Peninsula Journalism Attack Resonates Regionally
In a ground-breaking newspaper editorial, the Qatar Peninsula is pointing to a giant elephant in the room – despite the high praise for its flagship Al-Jazeera news outlet, the local press in Doha doesn’t do a very good job.
In the masthead editorial entitled “A crippled fourth estate,” the paper writes that the timid local press results from a combination of weak legal protections for journalists, self-censorship from top editors who favor job security over good journalism, and the media’s tangled web of loyalties to big businesses and the government.
Such a description could equally apply to most press outlets in the GCC.
The Peninsula writes:
… Journalists who would like to see an improvement in the situation blame the present malaise largely on the absence of a media law in Qatar. Reporters are viewed as an easy prey by those who disapprove of or are offended by their writings.
In countries which have media freedom and extensive laws to protect the media, defamation suits are filed against reporters and their newspapers directly by those aggrieved.
In Qatar, however, the situation is different in the absence of a media law. Here, anybody can simply file a complaint with the police against a reporter and his newspaper.
The police then call the reporter and question him in a harassing way, and if they (the police) feel there is merit in the complaint, the journalist is referred to the Public Prosecution for further questioning.
Since it is the prosecution’s prerogative to refer a matter to court, many complaints against journalists do not reach the court at all and end up in journalists being harassed and humiliated rather than being put on a fair trial.
Many a time prosecution officials call a journalist concerned at 5am, when he is in the middle of sleep.
The entire process is so harrowing and humiliating for a journalist that he chickens out when it comes to writing critically on issues.
Since most journalists in Qatar are foreigners, they obviously want to stay clear of trouble, say media sources. “No one would, obviously, want to be treated like a criminal for writing critically,” says a journalist who was once called by the police for questioning in a defamation-related complaint.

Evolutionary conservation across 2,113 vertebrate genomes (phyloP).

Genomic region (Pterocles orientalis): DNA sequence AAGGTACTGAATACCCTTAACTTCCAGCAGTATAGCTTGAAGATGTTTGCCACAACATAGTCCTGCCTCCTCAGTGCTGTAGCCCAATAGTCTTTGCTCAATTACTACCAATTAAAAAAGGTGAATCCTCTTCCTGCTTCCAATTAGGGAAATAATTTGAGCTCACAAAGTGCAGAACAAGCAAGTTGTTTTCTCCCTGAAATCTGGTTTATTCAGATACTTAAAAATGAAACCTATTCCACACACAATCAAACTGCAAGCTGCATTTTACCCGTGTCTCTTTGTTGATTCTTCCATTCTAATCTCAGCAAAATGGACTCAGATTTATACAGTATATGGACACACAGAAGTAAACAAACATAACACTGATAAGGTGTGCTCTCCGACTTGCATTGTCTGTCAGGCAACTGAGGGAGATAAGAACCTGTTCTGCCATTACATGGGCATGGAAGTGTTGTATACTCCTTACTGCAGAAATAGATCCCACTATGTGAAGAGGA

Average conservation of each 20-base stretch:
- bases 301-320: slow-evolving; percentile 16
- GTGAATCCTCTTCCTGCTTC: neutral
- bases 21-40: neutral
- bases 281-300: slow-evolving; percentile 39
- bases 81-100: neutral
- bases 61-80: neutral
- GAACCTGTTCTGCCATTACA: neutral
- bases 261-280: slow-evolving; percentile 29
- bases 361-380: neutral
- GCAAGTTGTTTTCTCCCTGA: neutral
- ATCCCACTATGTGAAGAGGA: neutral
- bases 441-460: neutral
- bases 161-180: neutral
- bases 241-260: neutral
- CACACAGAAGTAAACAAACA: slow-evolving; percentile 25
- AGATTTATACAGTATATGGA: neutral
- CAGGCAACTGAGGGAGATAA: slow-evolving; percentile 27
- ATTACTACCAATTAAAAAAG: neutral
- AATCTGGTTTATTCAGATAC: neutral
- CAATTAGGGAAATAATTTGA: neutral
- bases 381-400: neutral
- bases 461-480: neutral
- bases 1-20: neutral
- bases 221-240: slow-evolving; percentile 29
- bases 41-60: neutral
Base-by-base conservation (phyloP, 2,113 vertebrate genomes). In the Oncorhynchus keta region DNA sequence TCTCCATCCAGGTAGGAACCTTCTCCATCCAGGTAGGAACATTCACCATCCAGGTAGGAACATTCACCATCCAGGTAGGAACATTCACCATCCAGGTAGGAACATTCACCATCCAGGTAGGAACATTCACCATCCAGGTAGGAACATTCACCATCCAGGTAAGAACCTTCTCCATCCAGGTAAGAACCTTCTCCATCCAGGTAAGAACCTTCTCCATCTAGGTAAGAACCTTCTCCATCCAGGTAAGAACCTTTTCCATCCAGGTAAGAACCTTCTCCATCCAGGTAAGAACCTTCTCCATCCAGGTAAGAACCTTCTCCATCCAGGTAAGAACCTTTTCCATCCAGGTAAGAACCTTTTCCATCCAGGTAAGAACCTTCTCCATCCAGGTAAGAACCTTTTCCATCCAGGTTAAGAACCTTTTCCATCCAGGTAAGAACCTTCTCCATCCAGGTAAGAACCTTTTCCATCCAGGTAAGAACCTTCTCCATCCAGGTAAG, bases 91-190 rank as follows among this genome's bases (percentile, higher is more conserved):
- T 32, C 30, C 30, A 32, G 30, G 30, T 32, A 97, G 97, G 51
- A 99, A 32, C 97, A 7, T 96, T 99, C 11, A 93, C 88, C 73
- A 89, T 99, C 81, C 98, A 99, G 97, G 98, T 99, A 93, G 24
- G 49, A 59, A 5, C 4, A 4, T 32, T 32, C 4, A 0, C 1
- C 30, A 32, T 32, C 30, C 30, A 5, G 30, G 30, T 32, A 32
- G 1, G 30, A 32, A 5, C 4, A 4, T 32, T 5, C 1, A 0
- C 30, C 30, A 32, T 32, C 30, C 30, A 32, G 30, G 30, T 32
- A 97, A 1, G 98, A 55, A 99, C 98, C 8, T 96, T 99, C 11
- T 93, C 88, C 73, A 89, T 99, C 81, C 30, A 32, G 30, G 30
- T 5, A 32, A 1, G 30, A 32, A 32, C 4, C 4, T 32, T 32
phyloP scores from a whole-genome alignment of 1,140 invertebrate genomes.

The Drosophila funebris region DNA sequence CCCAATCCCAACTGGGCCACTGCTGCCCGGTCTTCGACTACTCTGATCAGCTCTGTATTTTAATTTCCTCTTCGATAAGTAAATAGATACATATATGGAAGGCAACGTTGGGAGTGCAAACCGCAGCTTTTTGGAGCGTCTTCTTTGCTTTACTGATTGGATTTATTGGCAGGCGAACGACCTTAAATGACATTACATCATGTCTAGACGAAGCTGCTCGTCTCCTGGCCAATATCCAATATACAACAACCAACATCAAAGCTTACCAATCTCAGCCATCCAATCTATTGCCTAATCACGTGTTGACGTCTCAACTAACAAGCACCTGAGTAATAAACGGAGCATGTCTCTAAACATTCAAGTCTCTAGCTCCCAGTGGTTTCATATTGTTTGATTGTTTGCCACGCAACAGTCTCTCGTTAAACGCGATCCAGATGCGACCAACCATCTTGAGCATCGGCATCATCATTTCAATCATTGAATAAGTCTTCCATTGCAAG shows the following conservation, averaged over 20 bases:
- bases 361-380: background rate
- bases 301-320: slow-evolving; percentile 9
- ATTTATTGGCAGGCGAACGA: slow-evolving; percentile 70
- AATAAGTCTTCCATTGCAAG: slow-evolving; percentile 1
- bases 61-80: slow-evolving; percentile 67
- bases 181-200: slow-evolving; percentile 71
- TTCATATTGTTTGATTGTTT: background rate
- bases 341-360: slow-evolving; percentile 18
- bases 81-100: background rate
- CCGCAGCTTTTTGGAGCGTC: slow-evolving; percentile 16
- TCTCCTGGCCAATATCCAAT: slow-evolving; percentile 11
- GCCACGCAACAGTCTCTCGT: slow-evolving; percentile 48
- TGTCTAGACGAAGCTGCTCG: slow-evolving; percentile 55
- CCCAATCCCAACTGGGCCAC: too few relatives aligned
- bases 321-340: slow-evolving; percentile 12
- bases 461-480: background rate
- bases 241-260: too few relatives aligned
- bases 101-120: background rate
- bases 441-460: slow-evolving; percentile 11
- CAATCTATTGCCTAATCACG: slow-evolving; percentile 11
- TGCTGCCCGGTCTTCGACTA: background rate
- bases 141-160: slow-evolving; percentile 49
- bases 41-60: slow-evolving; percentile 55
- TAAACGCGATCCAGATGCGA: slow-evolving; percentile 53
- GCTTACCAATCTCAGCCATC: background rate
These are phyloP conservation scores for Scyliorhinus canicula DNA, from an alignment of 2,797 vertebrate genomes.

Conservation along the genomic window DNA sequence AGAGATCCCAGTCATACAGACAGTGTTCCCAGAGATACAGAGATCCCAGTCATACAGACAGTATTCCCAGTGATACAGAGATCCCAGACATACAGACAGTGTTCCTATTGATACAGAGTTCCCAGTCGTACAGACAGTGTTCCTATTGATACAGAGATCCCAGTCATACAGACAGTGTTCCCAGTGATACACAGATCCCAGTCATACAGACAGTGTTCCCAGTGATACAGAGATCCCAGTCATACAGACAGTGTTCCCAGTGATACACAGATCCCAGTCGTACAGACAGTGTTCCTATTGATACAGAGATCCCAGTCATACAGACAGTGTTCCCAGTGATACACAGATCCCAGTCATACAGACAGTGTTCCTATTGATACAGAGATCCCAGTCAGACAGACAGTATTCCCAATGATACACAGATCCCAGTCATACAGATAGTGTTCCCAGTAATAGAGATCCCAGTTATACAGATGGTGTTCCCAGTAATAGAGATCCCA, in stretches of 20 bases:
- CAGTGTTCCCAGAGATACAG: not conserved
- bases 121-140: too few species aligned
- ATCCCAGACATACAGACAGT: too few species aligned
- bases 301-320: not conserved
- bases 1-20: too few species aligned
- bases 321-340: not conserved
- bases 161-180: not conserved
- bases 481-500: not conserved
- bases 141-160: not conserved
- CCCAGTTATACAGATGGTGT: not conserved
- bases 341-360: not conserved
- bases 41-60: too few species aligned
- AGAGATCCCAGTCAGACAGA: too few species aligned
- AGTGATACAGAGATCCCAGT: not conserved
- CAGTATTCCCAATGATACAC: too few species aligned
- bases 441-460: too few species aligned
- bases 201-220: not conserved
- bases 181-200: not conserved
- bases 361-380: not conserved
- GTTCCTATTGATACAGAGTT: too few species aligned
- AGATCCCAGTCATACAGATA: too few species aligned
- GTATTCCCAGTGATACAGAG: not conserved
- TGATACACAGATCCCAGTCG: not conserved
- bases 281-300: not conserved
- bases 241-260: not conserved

And even if a journalist shows guts and is willing to do critical or informative writing, he has no access to officials to get basic information.
This is the reason media circles say they are desperate to see an extensive media law being put in place so that the vested interests are not able to harass journalists through the police.
… Newspapers are at best a business in Qatar with their owners eventually looking for profits. The largest circulated newspapers thrive mostly on handouts and press releases, which are either in praise of a person or institution or other entity or sales promotions.
Critical writing is missing from the newspapers partly because there is no will on the part of the journalists to be critical and informative as also due to under-qualified and untrained scribes manning the dailies.
The rest of the editorial astutely outlines the causes and conditions of the timid, uncritical press in Doha.
The editorial was applauded beyond Qatar’s borders — particularly in the United Arab Emirates. Two Emirati commentators quickly praised it.
Prominent commentator Sultan al Qassemi, who recently gained international recognition for his coverage of Arab uprisings, tweeted that he couldn’t believe that parts of the editorial were published.
“This may be the dawn of a new era for Qatari and Gulf journalism,” he said.
Al Qassemi made many of the same points about the Arab press – particularly the news outlets in the UAE – at a business entrepreneurship conference last year.
Mishaal Al Gergawi, a columnist for Dubai’s Gulf News, found the editorial equally novel. He said it left him “speechless.”
“Probably the most self-critical piece of a GCC state by a local paper,” he tweeted.
Gergawi said any excitement should be tempered with an acknowledgment of current realities. Referring to the recent arrest of a human rights activist, he tweeted: “How Qatar can manage to allow the Peninsula to write an unprecedented self critical piece and still arrest Sultan Khulaifi is a conundrum.”
Still, the move by The Peninsula should be praised. Hopefully, it will be followed by action — both from local media outlets and the government – to produce a more critical press that better addresses the concerns of its citizens.
And, perhaps such an approach will spread throughout the GCC. Only then will the editorial represent a “new dawn” for Gulf journalism.